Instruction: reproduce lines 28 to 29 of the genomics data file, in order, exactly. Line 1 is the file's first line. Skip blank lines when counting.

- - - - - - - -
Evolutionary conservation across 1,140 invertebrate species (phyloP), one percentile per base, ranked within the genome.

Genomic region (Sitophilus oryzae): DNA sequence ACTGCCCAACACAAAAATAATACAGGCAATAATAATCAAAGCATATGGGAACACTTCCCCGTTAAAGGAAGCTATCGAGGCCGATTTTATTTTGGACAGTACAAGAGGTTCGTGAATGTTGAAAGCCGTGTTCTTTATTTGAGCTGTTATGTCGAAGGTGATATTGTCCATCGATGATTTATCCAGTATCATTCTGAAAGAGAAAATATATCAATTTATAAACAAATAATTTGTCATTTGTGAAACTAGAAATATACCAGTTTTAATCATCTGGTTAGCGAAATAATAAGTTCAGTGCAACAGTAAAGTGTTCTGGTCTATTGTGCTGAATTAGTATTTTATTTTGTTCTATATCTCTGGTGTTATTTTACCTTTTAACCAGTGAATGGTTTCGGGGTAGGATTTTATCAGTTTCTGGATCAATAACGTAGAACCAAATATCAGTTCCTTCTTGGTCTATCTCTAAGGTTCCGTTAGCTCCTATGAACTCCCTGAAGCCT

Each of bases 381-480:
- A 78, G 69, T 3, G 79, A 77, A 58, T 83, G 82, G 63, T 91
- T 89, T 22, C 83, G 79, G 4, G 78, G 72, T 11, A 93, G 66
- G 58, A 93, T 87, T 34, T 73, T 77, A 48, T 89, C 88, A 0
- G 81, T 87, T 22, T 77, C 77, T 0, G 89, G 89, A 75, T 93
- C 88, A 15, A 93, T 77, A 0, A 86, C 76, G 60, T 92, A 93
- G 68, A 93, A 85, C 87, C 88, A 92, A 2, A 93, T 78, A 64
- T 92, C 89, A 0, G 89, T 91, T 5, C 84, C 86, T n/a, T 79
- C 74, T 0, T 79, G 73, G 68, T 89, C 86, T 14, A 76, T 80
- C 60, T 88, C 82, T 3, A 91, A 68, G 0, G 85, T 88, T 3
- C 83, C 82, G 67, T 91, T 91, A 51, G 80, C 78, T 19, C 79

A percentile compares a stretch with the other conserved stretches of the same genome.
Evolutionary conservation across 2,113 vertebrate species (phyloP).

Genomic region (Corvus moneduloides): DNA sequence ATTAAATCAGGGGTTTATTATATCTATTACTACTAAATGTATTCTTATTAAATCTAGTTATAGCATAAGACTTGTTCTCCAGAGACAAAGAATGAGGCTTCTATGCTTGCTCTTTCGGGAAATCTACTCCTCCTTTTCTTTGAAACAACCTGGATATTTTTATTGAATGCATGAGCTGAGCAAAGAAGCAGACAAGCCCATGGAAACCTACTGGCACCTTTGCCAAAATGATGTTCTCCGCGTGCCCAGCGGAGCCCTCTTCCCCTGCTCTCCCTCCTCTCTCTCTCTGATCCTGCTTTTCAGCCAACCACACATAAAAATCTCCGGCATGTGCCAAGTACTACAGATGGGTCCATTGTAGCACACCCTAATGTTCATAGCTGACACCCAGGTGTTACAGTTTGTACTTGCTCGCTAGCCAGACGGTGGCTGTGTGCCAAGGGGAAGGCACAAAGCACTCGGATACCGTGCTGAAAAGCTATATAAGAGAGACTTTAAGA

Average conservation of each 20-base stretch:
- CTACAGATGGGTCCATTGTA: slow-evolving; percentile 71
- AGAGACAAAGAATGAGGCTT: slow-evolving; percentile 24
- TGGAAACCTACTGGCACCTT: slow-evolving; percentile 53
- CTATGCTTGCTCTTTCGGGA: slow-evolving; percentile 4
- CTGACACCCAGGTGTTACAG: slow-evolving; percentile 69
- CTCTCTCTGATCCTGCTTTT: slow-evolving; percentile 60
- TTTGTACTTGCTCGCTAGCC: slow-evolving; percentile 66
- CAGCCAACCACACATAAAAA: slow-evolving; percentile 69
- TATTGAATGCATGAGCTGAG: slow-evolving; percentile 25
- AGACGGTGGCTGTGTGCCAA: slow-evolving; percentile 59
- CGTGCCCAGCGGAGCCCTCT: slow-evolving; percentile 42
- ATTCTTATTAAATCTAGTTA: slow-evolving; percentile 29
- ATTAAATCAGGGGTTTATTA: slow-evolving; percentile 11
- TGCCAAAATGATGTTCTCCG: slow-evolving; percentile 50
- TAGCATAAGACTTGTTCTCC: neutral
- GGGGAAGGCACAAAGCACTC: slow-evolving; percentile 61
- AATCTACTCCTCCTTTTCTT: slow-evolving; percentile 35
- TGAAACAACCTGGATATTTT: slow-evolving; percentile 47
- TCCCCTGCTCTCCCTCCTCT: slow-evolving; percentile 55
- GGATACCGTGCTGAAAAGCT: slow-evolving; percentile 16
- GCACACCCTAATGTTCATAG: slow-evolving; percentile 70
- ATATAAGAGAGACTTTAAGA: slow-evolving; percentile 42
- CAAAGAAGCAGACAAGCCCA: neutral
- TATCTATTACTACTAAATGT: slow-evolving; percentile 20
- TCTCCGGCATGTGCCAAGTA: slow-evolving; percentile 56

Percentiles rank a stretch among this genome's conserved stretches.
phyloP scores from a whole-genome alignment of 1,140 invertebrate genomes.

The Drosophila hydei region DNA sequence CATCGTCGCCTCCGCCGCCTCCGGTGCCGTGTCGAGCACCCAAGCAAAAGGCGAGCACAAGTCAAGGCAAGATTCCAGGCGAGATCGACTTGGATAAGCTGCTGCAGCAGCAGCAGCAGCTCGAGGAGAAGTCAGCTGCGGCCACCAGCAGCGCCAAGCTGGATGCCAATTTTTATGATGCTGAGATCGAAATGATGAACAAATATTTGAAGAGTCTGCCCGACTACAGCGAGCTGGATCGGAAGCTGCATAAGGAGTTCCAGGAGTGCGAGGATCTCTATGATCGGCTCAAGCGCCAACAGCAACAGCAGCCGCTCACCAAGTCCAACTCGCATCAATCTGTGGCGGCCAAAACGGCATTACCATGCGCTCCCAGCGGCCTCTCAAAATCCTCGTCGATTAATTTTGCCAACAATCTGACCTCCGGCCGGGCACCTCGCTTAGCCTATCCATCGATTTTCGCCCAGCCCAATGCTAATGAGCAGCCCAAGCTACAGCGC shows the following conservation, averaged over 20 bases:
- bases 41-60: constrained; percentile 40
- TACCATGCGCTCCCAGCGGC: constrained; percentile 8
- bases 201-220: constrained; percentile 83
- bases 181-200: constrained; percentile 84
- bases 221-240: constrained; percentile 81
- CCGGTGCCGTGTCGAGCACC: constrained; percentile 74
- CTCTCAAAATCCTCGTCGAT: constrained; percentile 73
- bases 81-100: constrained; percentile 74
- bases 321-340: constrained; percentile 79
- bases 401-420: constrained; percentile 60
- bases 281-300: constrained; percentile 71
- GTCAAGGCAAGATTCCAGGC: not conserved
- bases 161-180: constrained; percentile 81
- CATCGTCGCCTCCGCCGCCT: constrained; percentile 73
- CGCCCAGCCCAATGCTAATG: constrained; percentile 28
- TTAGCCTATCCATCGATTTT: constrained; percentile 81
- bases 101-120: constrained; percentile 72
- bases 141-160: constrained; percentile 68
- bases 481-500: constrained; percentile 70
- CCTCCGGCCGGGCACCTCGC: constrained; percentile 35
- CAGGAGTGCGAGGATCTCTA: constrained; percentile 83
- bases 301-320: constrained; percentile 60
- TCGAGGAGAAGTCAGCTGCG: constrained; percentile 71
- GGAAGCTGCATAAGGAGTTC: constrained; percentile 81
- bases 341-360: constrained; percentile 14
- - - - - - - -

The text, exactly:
- CGTGCCCAGCGGAGCCCTCT: slow-evolving; percentile 42
- ATTCTTATTAAATCTAGTTA: slow-evolving; percentile 29